Many small businesses use the standard invoice in their daily operations. Although this does help cover a lot of ground for most industries, there are many small businesses, especially in eCommerce, that require more specific types of invoices.
To the new entrepreneur, the vast amount of invoices may seem overwhelming; however, they really don’t have to be.
That’s why today we’ll look at the most important small business invoices based on the industry and how to use them.
1. Proforma invoices
The most well-known of all invoices that are not the standard type would be the proforma invoice. This kind of invoice is used in two important ways.
The first way that proforma invoices are generally used is so that customs can see the value of all the goods being imported. It is important to remember, however, that the proforma is not an actual invoice (seeing as there is no request for payment for goods already delivered), so they don’t include any tax.
The second way is a type of estimate. This is usually in the case when a business has a new customer, and the relationship isn’t established yet. The seller will send the proforma as a sort of preview of what the final cost of the goods will be.
2. Commercial invoices
These invoices are used exclusively for importing and exporting goods across national borders. The commercial invoice is used for customs to determine the value of goods and assess the appropriate taxes and duties that should be applied to the goods.
Similar to the above-mentioned proforma invoice (besides the fact that the commercial invoice is a finalized document), they both can, in fact, be used for customs. However, they should not be used at the same time, and the commercial invoice is preferred.
3. Credit notes (memos)
The credit note can be seen as a reverse invoice. A seller does not send it for payment request to a buyer. In fact, the seller sends it to offer payment to the buyer due to an error that the seller has made.
This mistake could be that:
- the products were somehow damaged
- the products or services were not satisfactory
- the seller initially charged more than what was agreed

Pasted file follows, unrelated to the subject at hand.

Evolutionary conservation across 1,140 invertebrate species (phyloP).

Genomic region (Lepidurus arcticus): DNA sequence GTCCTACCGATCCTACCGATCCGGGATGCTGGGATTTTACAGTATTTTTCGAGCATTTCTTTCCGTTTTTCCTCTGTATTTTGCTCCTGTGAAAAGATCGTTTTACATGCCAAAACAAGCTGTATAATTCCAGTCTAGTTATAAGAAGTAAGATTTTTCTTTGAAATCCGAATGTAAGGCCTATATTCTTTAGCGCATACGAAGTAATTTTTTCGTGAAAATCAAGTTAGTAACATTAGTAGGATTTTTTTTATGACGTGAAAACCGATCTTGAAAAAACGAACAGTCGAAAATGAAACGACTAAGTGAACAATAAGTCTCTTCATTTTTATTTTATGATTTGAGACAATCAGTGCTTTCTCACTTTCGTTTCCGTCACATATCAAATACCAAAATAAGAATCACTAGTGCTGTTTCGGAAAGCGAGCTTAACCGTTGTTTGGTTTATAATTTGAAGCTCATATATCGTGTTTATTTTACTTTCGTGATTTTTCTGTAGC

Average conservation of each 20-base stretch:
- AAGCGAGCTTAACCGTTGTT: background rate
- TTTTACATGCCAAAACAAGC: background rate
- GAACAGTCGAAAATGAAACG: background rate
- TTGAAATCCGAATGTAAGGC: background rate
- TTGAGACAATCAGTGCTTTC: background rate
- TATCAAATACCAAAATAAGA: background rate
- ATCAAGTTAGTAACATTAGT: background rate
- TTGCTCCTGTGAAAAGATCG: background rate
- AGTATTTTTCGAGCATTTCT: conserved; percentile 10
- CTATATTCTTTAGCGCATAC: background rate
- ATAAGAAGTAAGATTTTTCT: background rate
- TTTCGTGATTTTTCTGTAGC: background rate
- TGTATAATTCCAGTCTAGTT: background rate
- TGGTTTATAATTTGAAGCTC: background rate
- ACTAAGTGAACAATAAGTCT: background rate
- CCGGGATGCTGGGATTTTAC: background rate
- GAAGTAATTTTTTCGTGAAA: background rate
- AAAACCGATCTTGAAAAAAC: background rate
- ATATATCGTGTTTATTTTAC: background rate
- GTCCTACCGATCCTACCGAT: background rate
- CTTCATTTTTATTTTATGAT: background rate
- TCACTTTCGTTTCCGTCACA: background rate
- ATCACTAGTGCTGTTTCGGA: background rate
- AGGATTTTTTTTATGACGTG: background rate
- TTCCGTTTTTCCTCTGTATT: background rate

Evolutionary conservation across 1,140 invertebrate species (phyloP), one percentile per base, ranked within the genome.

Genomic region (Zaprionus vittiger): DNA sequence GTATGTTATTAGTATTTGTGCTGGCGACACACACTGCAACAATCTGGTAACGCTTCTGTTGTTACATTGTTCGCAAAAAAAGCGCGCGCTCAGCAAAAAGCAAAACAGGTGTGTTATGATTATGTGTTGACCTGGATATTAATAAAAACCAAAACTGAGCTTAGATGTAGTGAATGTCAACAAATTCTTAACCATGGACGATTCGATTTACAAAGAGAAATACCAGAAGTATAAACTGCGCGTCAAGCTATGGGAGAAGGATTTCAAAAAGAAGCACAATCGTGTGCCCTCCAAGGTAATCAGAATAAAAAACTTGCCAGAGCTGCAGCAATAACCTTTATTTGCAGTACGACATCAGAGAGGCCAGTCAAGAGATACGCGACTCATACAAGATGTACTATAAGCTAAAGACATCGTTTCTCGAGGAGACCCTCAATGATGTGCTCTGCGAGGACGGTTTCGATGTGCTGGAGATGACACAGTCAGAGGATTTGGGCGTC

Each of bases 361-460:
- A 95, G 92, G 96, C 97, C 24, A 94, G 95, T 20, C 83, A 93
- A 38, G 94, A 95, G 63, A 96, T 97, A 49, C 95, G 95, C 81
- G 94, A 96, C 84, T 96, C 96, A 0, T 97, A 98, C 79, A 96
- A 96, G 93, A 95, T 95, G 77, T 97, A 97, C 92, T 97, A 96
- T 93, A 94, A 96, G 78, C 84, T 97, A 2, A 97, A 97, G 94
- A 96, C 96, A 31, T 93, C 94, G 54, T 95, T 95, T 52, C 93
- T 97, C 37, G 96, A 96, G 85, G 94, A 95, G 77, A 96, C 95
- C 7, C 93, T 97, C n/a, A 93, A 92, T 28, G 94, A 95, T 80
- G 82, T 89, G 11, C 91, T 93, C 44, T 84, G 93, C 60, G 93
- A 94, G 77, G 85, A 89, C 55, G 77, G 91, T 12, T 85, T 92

- the appropriate discounts were not applied
4. Timesheet invoices
This type of invoice is actually more of a combination of a timesheet and an invoice than anything else.
This invoice applies to those businesses or services that provide work based on hourly pay. Instead of having to submit separate documents, one that lists the hours and the other being the invoice, the seller (vendor) can put the hourly data directly on the invoice.
Beyond the standard information found on standard invoices, the timesheet invoice will include:
- personal details as well as any applicable ID number
- the days and hours that the vendor worked each day
- the total number of hours worked, as well as the rate per hourly and total of the invoice
5. Self-billing invoices
Self-billing invoices are not applicable to any particular industry. In fact, they’re more of a way to invoice.
Instead of the customer needing to wait to receive the invoice from the seller before he can pay for it, the customer actually issues the invoices to himself.
Once the buyer gets the products or services, he will create the invoice and issue one copy to his accounts payable. The other copy goes to the supplier.
Different countries around the world have different regulations for these self-billing invoices. For example, in the UK, if businesses want to start using these, both the seller and customer have to be VAT registered.
6. Progress invoices
This is a specific type of invoice for all businesses that are involved in long-term projects that could take months or usually years to complete.
Instead of having to wait until the project is completed and then being paid, the vendor will send invoices at different phases of the larger project.
The progress invoice will usually include the initial contract amount plus what has already been paid by the client. It should also show how much is already finished, the total due for the currently completed stage, and how much is remaining for the whole project.
7. Recurring invoices
The last type of invoice is the recurring invoice, which is usually used by cable, phone and utility companies. However, it is the standard invoicing model as well for SaaS (Software as a Service) businesses.
Recurring invoices will allow the supplier to submit invoices on a regular date and for a regular amount. For SaaS companies, these charges are the same amount each month. They also normally have the customer’s permission to charge their account automatically. In this way, the client has to do no work to pay for these invoices.
It is incredibly convenient for both sides.
These 7 invoices listed above are the most common that you will find in use by many small businesses. Although the standard invoice is the most used, these other types of invoices or invoice processes may offer more benefits to small businesses.
This article is written by Bernard Meyer. He is the Head of Marketing at InvoiceBerry, the online invoicing software committed to helping small business owners send out invoices quickly and professionally. You can also find him on Twitter and LinkedIn.
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